Hi there, I'm Russell Stratton, President and Leadership Champion with Bluegem Learning. I work with organizations just like yours to help leader and managers be even more effective and to help them improve individual and team performance.
What I wanted to speak to you about today is one of my favorite motivational theories. And this was the work of Daniel Pink and his theory called "Drive". Why I like Pink's theory is I think it really resonated with the modern day. Now, that's not to say that I'm discounting some of the classics, but I think Daniel Pink's work really sort of hits the nail on the head.
So let's just briefly run through what it's all about. So what Pink was talking about is, how do we motivate people at work? And from his studies, one of the things that he found, which may be a surprise to some of you, is that money doesn't motivate people. Well that's not quite right. It motivates people to a certain extent if they're doing basic mechanical tasks. What do I mean by that? Well, a study done by MIT in the US had found that if you have people do a mechanical task, something very basic operation that they can do physically, then money will motivate people. But once you give people a task that involves them using some brain power up here, they found that, actually, money ceases to be a motivator. And actually, sometimes demotivates people. Sounds strange.
They tried this out, not just with students with MIT, but also across the world in countries such as India, where they did exactly the same experiment and found out that the money they were offering people for those cognitive tasks was not motivating them to do an even better job. So if that's the case, then what actually does motivate people?
So what Daniel Pink found out is that there were three things that really motivated people to do their absolute best at work.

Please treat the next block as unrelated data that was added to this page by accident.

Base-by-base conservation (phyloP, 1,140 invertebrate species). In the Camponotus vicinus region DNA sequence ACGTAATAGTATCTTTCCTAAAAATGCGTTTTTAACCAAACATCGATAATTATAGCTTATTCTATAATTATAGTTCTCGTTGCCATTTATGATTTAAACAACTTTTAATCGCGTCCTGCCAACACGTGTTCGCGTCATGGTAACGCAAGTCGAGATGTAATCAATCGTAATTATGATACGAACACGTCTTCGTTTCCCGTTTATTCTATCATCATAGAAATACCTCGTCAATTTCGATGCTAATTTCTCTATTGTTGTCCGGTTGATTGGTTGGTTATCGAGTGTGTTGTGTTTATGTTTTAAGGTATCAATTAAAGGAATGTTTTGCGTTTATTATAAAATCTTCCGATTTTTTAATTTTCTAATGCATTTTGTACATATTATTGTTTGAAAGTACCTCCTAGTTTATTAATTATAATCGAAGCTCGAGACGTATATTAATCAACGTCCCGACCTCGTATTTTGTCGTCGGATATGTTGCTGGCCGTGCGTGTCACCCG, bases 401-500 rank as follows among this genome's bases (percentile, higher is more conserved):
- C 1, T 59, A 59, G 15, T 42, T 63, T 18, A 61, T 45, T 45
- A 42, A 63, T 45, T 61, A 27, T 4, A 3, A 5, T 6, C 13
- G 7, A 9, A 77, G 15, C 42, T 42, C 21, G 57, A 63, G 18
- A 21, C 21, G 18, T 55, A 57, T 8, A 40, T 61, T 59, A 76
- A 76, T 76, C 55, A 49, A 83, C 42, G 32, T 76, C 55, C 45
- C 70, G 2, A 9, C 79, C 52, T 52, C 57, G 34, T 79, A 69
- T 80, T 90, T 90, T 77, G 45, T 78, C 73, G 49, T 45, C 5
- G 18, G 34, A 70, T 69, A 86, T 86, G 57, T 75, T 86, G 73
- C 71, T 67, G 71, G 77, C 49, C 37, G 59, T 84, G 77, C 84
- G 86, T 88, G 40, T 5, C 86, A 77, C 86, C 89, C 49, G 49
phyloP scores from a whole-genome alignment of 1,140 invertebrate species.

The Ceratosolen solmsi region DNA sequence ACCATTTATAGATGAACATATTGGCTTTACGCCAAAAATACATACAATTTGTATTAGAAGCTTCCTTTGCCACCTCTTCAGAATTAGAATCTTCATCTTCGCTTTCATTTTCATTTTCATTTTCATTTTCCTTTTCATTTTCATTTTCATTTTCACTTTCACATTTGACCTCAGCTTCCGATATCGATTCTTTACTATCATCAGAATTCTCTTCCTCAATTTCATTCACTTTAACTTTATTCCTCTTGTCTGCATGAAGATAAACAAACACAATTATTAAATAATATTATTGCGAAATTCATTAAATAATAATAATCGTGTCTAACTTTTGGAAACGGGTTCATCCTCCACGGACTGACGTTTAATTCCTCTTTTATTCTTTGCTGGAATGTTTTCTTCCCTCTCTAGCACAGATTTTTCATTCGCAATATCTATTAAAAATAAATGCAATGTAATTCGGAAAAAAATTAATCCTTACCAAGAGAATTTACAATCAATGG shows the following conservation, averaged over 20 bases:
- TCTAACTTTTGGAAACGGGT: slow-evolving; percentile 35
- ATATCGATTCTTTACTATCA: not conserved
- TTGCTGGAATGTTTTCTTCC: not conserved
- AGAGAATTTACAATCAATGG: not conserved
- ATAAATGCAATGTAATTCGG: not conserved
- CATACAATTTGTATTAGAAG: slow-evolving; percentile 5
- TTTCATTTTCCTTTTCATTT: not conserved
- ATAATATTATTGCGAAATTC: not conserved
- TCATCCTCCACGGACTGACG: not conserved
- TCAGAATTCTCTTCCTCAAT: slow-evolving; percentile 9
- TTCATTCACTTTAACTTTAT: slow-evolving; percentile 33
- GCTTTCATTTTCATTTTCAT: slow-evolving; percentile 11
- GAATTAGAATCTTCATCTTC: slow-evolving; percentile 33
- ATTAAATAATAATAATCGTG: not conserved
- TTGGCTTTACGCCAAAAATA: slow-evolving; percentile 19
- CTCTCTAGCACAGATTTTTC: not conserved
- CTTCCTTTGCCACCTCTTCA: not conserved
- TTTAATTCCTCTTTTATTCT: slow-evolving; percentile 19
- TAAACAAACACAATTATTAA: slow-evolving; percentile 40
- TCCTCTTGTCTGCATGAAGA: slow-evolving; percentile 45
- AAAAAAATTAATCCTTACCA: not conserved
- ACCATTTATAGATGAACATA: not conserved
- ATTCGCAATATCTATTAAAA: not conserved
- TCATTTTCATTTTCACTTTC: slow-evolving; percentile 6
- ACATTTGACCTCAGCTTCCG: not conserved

The first thing was having a sense of purpose. This wasn't just about knowing what you had to do, but really finding out that what you did had a higher purpose that was just above you as the individual. What you were doing was something that really added value to other people's lives. This reminds me of one of my clients in construction that would always talk about, their role was that they built homes for families. They didn't just frame houses, they built homes for families. That was the higher purpose that they were working to.
The second thing they found that motivated people was a sense of mastery. People actually want to be really good at doing their job. This is one of the reasons why you'll find that people may take up hobbies that seemingly have no endgame to them. They're not gonna be doing it professionally, but they actually just practice a skill because the joy of being good at something drives them. Why do people play a musical instrument on the weekend, for example. So if you think about that in a work setting, how do people get mastery and be really good at what they do?
And the final piece that we're looking at was about autonomy. It really worked for people if they had control over what they did and how they did it. Now that wasn't to say that, as managers, we don't have a role to play. But our role was to guide and shape what people were doing. Not to be there micromanaging and telling people, "This is how you do each particular task."
So what Daniel Pink was finding from his research was that if you combine those three areas, give people a sense of purpose, allow them to get mastery of what they do, and give them autonomy over what they do, then you're able to achieve great things.
I hope I gave you some food for thought, particularly if you're thinking about how you're gonna motivate your team and perhaps the benefits and compensations that you might offer people.
If you found that interesting, make sure you check in next week when we're gonna be talking about how we could use simulations in management development training. In the meantime, you have a great day.
If you're interested in booking one of my dynamic experiential workshops check out www.bluegemlearning.com